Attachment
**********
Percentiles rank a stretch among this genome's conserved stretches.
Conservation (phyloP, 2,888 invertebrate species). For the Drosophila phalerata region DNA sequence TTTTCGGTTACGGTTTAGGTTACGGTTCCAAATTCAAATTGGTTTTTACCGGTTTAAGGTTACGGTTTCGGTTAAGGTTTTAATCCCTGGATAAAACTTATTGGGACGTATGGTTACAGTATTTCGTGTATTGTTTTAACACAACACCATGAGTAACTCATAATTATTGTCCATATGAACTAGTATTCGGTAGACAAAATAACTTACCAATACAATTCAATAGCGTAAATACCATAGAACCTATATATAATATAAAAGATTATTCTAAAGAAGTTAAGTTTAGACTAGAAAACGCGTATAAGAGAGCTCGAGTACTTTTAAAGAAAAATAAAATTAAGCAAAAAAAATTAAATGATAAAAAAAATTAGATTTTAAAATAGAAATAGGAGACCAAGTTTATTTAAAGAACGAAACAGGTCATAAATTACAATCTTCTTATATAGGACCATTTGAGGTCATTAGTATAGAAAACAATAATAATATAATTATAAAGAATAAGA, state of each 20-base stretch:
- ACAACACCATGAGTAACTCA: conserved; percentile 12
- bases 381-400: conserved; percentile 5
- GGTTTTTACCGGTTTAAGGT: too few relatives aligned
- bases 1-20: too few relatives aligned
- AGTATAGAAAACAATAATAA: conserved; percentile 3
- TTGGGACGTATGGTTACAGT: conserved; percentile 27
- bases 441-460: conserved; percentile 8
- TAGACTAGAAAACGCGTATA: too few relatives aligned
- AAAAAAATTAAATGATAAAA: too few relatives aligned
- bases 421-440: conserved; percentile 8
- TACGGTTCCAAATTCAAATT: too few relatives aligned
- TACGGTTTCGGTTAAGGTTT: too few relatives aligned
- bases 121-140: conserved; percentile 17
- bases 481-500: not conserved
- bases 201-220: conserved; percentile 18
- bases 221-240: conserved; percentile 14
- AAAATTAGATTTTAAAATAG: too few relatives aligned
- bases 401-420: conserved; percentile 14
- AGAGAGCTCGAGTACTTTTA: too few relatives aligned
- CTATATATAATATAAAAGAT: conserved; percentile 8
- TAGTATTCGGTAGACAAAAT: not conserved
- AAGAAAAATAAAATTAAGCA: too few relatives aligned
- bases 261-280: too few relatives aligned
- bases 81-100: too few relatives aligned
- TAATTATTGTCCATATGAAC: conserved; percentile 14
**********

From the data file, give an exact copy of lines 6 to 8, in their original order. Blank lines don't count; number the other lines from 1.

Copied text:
- bases 1-20: too few relatives aligned
- AGTATAGAAAACAATAATAA: conserved; percentile 3
- TTGGGACGTATGGTTACAGT: conserved; percentile 27